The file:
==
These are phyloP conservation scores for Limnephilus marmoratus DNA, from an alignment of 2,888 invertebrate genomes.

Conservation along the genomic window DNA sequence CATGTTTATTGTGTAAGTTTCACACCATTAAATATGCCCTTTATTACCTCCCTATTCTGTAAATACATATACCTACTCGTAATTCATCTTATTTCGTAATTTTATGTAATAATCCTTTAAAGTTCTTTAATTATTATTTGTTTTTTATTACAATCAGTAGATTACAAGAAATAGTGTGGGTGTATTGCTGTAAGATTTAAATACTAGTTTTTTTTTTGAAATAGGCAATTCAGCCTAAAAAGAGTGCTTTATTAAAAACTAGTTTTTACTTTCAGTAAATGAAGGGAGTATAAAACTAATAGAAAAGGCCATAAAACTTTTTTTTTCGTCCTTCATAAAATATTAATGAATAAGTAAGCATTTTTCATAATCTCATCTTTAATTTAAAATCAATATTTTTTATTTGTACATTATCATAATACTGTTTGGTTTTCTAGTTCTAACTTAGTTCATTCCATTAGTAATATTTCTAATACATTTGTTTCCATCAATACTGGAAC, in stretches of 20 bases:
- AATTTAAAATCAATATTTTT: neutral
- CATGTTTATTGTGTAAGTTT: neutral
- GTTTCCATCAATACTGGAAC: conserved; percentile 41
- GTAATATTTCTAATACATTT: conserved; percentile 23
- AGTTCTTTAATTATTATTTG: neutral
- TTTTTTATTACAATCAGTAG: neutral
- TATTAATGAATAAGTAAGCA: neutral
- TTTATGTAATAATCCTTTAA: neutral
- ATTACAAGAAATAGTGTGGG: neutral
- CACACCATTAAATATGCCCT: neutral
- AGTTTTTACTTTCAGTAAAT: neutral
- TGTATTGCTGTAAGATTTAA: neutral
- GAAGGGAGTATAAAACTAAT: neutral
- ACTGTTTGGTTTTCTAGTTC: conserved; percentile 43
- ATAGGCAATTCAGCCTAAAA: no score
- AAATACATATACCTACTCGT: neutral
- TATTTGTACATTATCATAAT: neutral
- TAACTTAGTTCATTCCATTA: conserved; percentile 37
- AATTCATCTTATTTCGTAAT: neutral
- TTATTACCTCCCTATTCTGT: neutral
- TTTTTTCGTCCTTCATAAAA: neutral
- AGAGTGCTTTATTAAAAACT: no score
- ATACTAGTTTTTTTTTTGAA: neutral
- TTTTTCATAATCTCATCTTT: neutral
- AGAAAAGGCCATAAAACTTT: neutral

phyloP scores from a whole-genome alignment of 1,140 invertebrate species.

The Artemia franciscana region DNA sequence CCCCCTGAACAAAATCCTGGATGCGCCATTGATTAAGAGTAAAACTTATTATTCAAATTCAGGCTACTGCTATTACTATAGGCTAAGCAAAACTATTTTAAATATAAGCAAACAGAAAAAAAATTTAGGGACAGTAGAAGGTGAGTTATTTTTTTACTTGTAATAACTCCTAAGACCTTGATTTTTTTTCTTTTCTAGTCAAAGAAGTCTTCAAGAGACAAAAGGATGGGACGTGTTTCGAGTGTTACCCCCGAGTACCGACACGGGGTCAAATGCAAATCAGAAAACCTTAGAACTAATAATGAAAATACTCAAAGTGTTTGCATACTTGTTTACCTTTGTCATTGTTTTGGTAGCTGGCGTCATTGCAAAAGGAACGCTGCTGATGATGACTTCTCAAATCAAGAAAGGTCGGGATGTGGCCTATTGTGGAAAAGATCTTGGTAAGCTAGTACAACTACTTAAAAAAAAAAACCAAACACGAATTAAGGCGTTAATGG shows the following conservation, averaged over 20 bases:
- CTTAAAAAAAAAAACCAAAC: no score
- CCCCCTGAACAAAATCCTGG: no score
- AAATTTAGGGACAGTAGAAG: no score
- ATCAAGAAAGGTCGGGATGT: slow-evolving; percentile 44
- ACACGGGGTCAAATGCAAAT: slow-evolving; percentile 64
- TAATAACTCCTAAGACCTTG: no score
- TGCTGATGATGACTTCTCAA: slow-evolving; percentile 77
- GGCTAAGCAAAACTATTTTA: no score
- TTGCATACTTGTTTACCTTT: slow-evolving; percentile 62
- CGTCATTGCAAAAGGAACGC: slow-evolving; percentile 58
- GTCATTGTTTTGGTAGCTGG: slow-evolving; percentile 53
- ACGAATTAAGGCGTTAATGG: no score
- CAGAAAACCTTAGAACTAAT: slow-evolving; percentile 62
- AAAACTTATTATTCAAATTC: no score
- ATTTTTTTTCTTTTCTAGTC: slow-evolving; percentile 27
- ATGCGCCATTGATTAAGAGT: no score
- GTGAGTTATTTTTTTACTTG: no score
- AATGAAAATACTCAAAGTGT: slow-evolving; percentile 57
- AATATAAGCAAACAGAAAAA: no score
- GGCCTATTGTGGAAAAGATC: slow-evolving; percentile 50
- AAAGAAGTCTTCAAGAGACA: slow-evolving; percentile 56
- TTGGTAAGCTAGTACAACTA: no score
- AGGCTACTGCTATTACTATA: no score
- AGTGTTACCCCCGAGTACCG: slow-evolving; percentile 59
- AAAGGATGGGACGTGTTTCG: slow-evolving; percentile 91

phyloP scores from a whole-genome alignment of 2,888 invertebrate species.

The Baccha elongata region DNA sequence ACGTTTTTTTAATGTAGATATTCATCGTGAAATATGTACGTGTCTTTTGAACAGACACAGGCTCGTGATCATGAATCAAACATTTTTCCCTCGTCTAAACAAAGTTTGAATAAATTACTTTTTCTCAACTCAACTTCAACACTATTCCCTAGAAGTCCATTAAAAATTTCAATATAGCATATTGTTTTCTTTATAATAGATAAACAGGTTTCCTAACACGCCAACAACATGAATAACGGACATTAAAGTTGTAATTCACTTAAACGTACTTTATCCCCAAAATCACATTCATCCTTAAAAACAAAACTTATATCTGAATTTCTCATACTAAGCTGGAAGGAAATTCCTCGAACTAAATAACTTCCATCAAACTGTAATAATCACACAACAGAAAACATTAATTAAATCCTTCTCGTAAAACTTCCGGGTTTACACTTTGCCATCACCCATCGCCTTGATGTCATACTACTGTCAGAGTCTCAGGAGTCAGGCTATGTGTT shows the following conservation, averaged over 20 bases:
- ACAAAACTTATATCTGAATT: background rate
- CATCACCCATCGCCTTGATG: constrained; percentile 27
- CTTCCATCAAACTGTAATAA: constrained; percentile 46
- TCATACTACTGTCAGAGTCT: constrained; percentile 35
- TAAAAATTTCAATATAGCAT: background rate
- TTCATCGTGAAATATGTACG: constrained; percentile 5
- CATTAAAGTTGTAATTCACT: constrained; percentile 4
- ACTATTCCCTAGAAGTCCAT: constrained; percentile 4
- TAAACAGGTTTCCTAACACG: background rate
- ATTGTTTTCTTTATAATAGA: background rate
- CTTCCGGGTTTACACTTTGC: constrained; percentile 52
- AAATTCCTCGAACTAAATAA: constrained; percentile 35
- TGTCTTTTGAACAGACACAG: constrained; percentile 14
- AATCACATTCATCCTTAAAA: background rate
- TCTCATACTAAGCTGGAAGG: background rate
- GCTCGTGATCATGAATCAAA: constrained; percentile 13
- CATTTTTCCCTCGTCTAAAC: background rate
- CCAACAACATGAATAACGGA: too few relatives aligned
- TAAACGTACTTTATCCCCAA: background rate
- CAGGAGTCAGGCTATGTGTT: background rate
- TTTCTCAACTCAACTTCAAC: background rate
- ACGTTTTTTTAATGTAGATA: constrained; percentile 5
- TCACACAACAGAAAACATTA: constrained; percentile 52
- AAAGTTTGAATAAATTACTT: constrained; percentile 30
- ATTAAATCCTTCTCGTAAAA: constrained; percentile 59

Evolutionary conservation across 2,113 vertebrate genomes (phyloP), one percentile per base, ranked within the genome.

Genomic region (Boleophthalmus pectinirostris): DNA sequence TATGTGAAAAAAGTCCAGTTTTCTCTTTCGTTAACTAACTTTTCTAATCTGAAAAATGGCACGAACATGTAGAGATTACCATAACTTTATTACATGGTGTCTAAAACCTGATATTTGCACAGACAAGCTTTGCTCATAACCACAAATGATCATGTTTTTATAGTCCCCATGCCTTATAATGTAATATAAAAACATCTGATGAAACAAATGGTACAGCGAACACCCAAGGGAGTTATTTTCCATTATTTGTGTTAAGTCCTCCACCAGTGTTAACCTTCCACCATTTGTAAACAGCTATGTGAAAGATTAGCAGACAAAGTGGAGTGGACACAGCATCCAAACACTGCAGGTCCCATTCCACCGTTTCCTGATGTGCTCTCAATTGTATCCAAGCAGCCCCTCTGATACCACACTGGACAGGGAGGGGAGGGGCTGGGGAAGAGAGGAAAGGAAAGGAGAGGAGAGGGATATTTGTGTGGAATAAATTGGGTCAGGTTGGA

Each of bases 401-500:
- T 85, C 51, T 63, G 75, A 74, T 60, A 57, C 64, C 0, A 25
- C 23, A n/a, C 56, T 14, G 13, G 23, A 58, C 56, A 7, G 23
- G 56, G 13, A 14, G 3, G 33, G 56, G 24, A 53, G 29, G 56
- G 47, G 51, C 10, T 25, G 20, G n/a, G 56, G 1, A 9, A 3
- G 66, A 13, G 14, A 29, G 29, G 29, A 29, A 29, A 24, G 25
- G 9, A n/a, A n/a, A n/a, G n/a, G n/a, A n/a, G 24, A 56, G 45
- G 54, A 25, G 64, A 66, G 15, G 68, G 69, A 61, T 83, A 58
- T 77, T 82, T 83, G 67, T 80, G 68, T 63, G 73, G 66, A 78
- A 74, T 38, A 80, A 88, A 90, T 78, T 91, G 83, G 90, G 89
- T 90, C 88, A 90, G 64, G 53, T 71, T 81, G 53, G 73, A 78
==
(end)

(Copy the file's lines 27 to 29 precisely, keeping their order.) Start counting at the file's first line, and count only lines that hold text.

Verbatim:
- AGAAAAGGCCATAAAACTTT: neutral

phyloP scores from a whole-genome alignment of 1,140 invertebrate species.

The Artemia franciscana region DNA sequence CCCCCTGAACAAAATCCTGGATGCGCCATTGATTAAGAGTAAAACTTATTATTCAAATTCAGGCTACTGCTATTACTATAGGCTAAGCAAAACTATTTTAAATATAAGCAAACAGAAAAAAAATTTAGGGACAGTAGAAGGTGAGTTATTTTTTTACTTGTAATAACTCCTAAGACCTTGATTTTTTTTCTTTTCTAGTCAAAGAAGTCTTCAAGAGACAAAAGGATGGGACGTGTTTCGAGTGTTACCCCCGAGTACCGACACGGGGTCAAATGCAAATCAGAAAACCTTAGAACTAATAATGAAAATACTCAAAGTGTTTGCATACTTGTTTACCTTTGTCATTGTTTTGGTAGCTGGCGTCATTGCAAAAGGAACGCTGCTGATGATGACTTCTCAAATCAAGAAAGGTCGGGATGTGGCCTATTGTGGAAAAGATCTTGGTAAGCTAGTACAACTACTTAAAAAAAAAAACCAAACACGAATTAAGGCGTTAATGG shows the following conservation, averaged over 20 bases: